Matters of Public Importance
Rural Policy, Climate Change and the Drought
18 October 2006
Mr ALBANESE (Grayndler) (4.35 p.m.)—I congratulate the member for New England on proposing this discussion of a matter of public importance today. I certainly associate myself with comments from all sides of the House in praise of the work being done by men and women, families, on the land who are doing it extremely tough. I indicate that drought assistance has been bipartisan in terms of a recognition on both sides of the parliament that people need assistance. I do, however, take exception to some of the comments that have been made in the debate. In particular, I was intrigued by the comments by the member for Hume. He just said that there is more to come, implying that announcements will be made when they are politically convenient rather than when they are actually needed. In terms of playing politics on the issue of drought, surely that statement by the member for Hume was quite extraordinary and completely inappropriate.
I do find some of the comments attacking the Wentworth group rather over the top. The Wentworth group, by and large, is made up of people who have worked for the CSIRO and scientists who have brought their scientific expertise to the policy debate. I certainly do not think that these people of goodwill should be subject to personal abuse, as has occurred in this debate.
We have heard in this debate, quite extraordinarily, from the member for Page that the Murray is going well. I have been to the mouth of the Murray with my colleague Steve Georganas, the member for Hindmarsh, and I can assure the House that the situation whereby the mouth of Australia’s most important river system has to be dredged for the river to be kept open is just beyond belief. The truth is, of course, that the Murray is in a dire situation and there has never been in more than 100 years of our recorded history less water in the Murray. We know that the Darling system is also in total crisis. I have seen this with my own eyes. I find it quite extraordinary that there are members of the government saying that this is not an issue.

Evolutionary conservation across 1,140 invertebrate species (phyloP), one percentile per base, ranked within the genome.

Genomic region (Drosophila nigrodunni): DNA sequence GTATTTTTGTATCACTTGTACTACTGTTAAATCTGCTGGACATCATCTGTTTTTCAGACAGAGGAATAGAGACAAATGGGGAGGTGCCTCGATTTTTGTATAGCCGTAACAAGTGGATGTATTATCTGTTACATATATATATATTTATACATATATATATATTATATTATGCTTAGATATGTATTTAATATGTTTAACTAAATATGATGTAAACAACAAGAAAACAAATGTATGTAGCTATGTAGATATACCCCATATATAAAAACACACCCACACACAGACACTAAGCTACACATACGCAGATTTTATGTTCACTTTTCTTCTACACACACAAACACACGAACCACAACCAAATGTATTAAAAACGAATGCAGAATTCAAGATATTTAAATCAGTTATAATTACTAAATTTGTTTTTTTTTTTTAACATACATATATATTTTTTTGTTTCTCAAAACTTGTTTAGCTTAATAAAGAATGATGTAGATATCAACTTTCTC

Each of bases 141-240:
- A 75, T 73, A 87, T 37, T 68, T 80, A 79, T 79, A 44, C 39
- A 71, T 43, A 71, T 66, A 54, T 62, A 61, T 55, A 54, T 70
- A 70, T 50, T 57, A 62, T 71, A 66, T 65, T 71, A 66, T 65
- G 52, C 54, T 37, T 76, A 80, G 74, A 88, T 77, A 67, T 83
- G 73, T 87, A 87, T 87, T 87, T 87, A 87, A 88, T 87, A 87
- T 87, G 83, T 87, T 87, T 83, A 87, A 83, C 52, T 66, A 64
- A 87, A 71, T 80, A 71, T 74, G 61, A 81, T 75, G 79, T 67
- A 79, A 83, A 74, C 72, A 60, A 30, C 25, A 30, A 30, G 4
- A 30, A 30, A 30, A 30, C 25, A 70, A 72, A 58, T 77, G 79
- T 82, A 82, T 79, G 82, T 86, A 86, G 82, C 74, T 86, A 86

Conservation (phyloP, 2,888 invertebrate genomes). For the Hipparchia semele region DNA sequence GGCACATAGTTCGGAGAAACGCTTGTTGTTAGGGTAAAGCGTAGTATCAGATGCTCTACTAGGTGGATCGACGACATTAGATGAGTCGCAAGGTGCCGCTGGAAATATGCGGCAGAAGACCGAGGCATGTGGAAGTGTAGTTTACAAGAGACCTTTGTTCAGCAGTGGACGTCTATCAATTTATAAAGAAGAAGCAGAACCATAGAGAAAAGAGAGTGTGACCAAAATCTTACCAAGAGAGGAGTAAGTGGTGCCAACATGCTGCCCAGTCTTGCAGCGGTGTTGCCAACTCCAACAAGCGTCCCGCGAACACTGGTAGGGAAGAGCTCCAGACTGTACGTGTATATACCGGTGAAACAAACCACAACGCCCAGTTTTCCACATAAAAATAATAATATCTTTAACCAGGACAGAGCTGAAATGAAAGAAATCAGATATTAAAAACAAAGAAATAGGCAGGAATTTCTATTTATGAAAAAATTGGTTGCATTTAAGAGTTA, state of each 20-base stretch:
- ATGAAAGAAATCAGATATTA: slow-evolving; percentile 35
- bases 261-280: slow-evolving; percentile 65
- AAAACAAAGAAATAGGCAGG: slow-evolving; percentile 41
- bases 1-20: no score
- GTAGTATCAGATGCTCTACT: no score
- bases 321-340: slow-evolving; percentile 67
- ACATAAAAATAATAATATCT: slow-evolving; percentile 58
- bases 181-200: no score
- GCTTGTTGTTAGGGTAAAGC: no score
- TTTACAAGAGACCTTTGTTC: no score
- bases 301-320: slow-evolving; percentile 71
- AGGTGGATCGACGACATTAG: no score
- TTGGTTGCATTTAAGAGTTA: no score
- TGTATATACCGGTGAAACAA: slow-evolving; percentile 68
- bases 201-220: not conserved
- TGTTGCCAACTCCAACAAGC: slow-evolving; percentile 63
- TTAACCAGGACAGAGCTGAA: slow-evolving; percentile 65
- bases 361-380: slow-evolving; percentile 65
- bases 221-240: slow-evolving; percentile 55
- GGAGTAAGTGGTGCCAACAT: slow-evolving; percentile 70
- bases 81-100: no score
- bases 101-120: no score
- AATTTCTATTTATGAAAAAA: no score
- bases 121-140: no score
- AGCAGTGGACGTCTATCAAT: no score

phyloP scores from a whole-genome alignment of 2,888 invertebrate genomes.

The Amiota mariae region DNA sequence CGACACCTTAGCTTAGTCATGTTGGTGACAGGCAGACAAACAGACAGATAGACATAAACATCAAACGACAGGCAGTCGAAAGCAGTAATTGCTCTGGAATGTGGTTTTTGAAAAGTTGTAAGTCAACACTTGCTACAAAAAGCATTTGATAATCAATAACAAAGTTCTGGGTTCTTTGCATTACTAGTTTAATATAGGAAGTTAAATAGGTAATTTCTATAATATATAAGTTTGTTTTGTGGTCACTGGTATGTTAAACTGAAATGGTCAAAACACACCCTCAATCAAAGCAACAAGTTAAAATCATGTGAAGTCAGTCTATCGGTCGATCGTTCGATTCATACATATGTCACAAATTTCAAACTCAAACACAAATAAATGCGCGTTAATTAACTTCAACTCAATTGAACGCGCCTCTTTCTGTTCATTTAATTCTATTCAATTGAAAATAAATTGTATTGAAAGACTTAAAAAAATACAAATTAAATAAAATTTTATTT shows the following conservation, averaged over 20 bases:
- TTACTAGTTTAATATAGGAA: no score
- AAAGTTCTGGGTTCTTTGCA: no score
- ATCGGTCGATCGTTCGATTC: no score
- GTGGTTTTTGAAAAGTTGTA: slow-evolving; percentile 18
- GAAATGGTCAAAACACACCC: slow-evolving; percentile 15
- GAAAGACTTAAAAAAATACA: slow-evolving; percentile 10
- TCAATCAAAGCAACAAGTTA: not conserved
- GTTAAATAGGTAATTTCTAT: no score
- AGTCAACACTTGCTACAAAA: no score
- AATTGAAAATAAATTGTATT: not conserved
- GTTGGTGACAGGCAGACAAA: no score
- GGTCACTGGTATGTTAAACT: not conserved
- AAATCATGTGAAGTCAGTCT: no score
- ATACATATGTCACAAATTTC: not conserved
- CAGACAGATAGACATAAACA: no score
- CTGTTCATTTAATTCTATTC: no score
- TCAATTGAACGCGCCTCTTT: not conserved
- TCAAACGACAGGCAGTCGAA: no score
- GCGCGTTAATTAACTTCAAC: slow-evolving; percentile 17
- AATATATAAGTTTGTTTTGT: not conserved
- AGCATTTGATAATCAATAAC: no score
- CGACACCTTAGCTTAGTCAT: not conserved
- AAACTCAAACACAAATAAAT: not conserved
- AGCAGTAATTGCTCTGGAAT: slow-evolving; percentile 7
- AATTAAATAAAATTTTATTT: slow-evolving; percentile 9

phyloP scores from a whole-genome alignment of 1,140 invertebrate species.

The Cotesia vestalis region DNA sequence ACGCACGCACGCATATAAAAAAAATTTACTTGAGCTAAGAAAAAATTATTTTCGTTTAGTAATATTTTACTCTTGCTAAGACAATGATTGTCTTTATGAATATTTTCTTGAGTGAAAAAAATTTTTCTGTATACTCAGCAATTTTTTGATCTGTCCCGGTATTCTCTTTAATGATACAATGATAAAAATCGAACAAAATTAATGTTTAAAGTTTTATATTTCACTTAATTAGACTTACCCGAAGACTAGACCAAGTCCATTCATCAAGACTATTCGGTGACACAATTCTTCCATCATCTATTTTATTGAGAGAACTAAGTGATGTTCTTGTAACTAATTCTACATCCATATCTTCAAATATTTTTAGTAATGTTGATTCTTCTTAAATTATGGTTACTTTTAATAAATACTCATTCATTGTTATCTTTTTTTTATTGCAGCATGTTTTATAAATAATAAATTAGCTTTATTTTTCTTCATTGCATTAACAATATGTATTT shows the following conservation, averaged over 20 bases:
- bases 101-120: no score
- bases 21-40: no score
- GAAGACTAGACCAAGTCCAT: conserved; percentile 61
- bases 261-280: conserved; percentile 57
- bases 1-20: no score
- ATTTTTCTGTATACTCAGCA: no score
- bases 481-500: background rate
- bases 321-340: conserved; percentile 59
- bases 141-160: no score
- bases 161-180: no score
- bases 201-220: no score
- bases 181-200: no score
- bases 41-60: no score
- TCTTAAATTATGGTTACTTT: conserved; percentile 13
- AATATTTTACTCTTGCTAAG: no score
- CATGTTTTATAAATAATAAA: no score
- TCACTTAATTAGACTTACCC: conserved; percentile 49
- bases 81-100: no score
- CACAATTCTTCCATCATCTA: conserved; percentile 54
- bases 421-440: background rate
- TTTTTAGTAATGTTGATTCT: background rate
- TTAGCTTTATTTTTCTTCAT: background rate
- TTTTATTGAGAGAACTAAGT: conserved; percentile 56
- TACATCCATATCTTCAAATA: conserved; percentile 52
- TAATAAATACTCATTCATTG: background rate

We also want to make a contribution to this debate on the issue of climate change and what that means for our future water supply and, particularly, how these issues affect rural Australia. In her opening contribution on behalf of the government, the Parliamentary Secretary to the Minister for Agriculture, Fisheries and Forestry said that we should not talk about that because that would politicise the debate. This is a debate about politics; this is the Commonwealth Parliament of Australia. Unless you address climate change you certainly will have no opportunity to address the issue of water.
Australia is drying out because of climate change and yet the Prime Minister is sceptical that it is even happening. We heard the Prime Minister on 27 September state that he was not interested in ‘what might happen to Australia and the planet in 50 years time’. That was an extraordinary comment from the Prime Minister given that climate change is happening, it is real and it is happening right now. The fact is that today in the Bulletin the Parliamentary Secretary to the Prime Minister and responsible for water, Malcolm Turnbull, said that it is happening now and that it is real. The government has a dual strategy. On the one hand, there are people such as the Prime Minister and the Minister for Industry, Tourism and Resources, Ian Macfarlane, who said on 20 August:
‘Well, I am a sceptic of the connection between emissions and climate change.’